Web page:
On a recent camping trip some friends of mine and I got to thinking about how to have a chair with you on a trip without having to haul a chair in. This was prior to learning about the hammock chairs and bush chairs and I have to admit that this was before I was converted off the ground. We came up with an idea that I won't go into right now, but that got me to thinking about what I could come up with as far as a chair goes. Now what I have made would never make the ruck of someone who is looking to go as light as possible but if you don't mind a few pounds for a little comfort I think it is a good idea. And hey, you've already shaved pounds converting from a tent so you're still ahead of the game.
Although the finished item does have some weight, I did try to consider how to make it as light as possible while still being sturdy. Basically what I was trying to design was a stool. My first idea basically had 4 legs, but I thought if I moved to 3 it would help it not wobble and it would save the weight of one leg. I decided to try to use electrical conduit, or emt, not rigid. You can find pre-bent 90 degree elbows at your local hardware store. I tested these to see if they would hold my weight. I weigh 190 lbs and one 1/2" elbow could support me if I put it under one cheek and balance on it. Obviously, a one legged stool wouldn't be too comfortable so I had to figure out how to attach three together.
Once I settled on a full design I had to bend the conduit. That didn't go too well and since I don't have a conduit bender at home I got restless waiting for my brother to have time to bend them so I just tried using electrical pvc.
Once you have the elbows you can lengthen the legs with additional conduit. The legs are attached to a bucket lid with two-hole conduit straps, two per leg. I used a framing plate cut into a triangle to reinforce the bucket lid and ran bolts through the triangle, then the lid and then through the straps. The center straps are tied together in an over-lapping fashion where the left side is always under the next strap and the right is always on top, or vice versa. The two safety features are the chain and key chain ring at the base and the tent stakes sticking through the lid. Obviously the chain keeps the legs from kicking out when you sit on the stool and the tent stakes keep the legs from torquing left or right. My brother is 250+ and he had no problems sitting on the chair.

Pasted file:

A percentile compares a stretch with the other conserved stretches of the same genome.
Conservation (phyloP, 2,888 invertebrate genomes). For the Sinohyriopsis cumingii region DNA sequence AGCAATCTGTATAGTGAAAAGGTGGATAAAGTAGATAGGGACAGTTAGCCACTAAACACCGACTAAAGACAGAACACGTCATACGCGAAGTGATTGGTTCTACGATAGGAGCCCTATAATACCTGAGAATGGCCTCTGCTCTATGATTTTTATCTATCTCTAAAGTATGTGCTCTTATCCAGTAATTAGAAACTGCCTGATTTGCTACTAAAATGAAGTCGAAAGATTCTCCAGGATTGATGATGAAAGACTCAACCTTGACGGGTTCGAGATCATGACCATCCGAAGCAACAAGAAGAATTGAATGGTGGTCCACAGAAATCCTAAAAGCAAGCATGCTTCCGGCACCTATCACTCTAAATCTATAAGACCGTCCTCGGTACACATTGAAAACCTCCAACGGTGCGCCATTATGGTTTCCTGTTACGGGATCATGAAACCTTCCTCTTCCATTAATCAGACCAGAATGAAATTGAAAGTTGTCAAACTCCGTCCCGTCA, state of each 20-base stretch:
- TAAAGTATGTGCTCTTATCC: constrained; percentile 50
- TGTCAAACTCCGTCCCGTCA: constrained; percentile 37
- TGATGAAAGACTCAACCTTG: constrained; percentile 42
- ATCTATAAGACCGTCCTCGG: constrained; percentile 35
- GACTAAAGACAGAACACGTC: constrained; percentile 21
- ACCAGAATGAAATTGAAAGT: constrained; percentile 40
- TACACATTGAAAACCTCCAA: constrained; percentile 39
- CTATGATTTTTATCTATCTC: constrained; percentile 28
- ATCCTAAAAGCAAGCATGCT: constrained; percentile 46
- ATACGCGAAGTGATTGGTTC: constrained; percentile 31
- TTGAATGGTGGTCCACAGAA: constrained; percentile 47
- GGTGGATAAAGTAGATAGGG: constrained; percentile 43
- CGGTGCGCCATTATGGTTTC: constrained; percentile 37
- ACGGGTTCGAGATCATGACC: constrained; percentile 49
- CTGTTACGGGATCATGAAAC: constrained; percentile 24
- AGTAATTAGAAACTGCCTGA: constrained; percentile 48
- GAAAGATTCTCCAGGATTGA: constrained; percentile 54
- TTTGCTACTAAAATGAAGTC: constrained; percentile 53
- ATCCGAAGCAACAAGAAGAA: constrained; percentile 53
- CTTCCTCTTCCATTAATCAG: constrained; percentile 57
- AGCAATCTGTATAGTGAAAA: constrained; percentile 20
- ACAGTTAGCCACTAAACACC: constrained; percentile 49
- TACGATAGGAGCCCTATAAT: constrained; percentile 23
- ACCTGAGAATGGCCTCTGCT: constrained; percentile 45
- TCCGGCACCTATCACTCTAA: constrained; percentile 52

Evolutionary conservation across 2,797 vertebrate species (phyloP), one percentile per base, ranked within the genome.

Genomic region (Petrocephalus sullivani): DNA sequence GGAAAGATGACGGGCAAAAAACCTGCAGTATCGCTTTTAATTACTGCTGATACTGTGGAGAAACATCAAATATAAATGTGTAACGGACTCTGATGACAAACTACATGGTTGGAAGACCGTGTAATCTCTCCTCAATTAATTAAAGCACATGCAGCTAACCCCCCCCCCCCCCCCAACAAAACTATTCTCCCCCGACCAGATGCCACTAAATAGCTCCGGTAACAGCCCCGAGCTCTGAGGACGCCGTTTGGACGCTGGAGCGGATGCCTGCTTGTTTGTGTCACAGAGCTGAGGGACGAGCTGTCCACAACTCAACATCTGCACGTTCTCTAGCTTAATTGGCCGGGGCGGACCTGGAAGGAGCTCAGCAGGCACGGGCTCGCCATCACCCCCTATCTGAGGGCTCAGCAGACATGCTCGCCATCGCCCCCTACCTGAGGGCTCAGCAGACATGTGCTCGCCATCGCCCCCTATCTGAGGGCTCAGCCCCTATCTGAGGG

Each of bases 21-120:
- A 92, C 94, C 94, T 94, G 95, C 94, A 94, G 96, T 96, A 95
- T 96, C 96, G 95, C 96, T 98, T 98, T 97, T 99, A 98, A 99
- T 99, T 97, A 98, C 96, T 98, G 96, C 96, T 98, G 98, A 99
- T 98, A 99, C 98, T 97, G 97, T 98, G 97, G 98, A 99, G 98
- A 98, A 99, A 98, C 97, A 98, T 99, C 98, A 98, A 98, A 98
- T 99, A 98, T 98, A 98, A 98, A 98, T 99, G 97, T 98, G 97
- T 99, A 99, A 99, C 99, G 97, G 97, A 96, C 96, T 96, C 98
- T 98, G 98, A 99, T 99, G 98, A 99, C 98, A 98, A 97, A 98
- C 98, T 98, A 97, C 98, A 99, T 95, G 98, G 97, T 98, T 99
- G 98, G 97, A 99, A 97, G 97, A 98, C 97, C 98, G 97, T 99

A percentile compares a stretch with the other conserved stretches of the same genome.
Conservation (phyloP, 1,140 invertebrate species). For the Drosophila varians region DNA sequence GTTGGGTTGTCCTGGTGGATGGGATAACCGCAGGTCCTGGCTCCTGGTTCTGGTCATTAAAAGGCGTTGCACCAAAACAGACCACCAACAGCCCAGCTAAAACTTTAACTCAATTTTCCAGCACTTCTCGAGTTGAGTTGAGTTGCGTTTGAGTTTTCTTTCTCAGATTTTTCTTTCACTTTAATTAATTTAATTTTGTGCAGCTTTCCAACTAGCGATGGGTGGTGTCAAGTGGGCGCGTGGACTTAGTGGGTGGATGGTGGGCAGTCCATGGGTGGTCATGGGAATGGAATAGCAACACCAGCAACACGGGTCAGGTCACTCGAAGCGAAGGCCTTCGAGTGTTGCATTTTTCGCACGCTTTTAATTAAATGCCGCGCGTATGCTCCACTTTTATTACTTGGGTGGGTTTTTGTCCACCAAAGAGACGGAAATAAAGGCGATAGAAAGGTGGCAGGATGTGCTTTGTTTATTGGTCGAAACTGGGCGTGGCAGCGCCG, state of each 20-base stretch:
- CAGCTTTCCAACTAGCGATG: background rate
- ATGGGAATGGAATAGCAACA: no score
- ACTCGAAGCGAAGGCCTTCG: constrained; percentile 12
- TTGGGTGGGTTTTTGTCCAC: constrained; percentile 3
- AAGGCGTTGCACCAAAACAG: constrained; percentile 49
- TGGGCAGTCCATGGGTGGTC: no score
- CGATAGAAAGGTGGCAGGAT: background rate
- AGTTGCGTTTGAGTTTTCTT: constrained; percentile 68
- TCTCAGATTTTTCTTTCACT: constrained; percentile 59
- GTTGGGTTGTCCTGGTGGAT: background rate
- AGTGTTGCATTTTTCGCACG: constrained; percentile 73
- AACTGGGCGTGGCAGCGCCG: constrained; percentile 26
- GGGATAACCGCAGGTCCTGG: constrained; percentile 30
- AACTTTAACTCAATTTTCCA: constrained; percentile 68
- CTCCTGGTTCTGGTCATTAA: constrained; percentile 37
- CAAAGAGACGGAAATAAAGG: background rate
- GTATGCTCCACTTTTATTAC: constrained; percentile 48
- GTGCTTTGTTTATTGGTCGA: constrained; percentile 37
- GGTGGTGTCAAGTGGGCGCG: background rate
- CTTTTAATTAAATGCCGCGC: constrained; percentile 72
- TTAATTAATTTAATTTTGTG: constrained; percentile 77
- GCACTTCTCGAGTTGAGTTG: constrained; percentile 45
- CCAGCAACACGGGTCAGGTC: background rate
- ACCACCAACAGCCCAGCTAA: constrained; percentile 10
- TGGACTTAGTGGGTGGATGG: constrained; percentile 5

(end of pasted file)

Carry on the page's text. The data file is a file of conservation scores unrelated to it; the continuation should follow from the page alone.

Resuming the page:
The metal looks like it would hurt to sit on, but you don't even feel it, but if you add a folded jacket, shirt or even gloves to the seat it is very comfortable and stable. The chair in the pictures is made from 1 1/4" conduit, but I have made one with 1" pvc and it worked just as well and was considerably lighter. The chairs disassemble and pack down pretty well. Someone might even figure out a way to make the stool a frame for a pack or something. You could definitely go shorter than what I have and save weight and if you use 3/4" conduit it would be even lighter. The 1 1/4" stool weighed about 4 lbs and is about 19" tall. Without the extensions the stool is about 10" tall I think and that's not bad. I haven't weighed it without the extensions but I would guess that you would save close to a pound there. The 1" stool is probably 2 1/2 lbs. If I had used emt it would have been less than two lbs I bet.
I'd love to see what you guys think about this and see if it inspires any mods.